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The Bangkok Post reported on the rescue of a malayan tiger, caught in a trap- Malaysian officials save endangered Malayan tiger. Quotes below are from the article.


Malaysian wildlife authorities rescued a five-year old Malayan tiger, badly injured in a snare set up by poachers near the country’s jungle border with Thailand, officials said Monday. …

"We received a tip-off on Saturday and a joint patrol with the World Wildlife Fund for Nature-Malaysia’s wildlife protection unit found the injured animal," northern Perak state wildlife and National Parks director Sabrina Shariff told AFP.



The Malayan tiger was only recognised as a separate subspecies to the Indo-Chinese tiger in 2004. It’s range includes southern Thailand as well as Malaysia.


"We face a major problem from Thai and Malaysian poachers who set up numerous snares in the Belum-Temengor forest reserve area between the two countries, with such traps normally located close to roads as the animals are attracted by sound and food smells."



This reinforces a point that is often over-looked in wildlife poaching. The people that actually poach wildlife are typically locals. They are often drawn from hunting cultures, and in many parts of Asia, have less than amicable relations with the authorities. Poachers aren’t foreign criminals ranging through forests trying to kill tigers.

The smuggling conspiracies for tiger parts depend heavily on these local experts to kill tigers for them. Without the cooperation of local communities amongst- or adjacent to- tiger populations, there would be very little poaching.


Sabrina said authorities were also concerned that poachers were targeting other wildlife in the area including Bucking deers, whose footprints were found around other snares near the tiger.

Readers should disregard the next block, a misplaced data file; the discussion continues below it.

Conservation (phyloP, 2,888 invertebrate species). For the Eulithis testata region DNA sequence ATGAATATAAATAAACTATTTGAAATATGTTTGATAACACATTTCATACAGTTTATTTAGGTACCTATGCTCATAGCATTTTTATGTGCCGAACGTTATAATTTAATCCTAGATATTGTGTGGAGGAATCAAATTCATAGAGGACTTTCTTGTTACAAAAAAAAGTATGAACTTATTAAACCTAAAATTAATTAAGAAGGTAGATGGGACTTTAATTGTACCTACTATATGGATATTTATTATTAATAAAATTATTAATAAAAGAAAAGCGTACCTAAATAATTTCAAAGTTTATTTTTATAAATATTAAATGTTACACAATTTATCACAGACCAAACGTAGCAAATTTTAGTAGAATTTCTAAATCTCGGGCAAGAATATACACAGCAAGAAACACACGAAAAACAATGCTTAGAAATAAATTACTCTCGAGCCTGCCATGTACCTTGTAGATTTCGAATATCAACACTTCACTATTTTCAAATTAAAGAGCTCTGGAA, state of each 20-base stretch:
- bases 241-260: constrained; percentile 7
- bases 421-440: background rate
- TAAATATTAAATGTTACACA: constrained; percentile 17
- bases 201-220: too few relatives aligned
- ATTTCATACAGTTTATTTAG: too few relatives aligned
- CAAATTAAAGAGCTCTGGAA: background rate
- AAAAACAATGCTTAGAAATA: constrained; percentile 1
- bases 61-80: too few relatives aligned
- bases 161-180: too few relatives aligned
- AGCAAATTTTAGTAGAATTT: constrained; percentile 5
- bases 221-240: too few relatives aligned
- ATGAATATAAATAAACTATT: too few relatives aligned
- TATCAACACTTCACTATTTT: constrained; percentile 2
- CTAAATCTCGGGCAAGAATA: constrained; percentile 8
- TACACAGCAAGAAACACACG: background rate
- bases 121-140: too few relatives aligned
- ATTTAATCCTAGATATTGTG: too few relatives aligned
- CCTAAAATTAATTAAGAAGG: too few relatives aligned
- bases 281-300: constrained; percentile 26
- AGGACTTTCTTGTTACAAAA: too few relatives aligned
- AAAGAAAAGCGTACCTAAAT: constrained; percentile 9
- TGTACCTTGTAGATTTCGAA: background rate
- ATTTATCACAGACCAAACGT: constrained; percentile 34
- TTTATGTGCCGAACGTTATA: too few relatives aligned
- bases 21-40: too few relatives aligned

Again, this point was made in my paper in Global Crime on the black market for tiger parts. Tigers typically make up a minority of the species that are poached. Indeed, it’s often more true to say that most poachers are leopard poachers who occasionally take tigers.



"This incident clearly demonstrates the need for a stronger enforcement presence in the Belum-Temengor area," WWF-Malaysia chief Dionysius Sharma said in a statement.

"If this isn’t enough of a clarion call for the government to afford more resources to form an anti-poaching Task Force, I don’t know what is," he added.



Unfortunately enforcement is not proving to be a very efficient way to reduce tiger poaching. The problem is that tigers are secretive animals that live in low densities, in a mosaic of habitats. Poachers have a lot of strategies to beat enforcement agencies.

Malaysia doesn’t actually have a good track record of catching poachers (none in the roughly decade-long sample period I looked at). That’s probably not assisted by the close proximity of the Thai border.



The government said in July it had sought the help of the military to battle poaching, adding that Malaysia was committed to an ambitious plan to double the tiger population to 1,000 by 2020.



This is part of the IUCN global plan to save the tiger. So far we’re not making a lot of progress.

I note that the NZ Herald and some other newspapers that have picked up this story, mention the demand for tiger parts in traditional medicines. This is only partly correct. The market for skins (which are not used for medicine) is also large and in some parts of Asia, far more important than the medicine markets.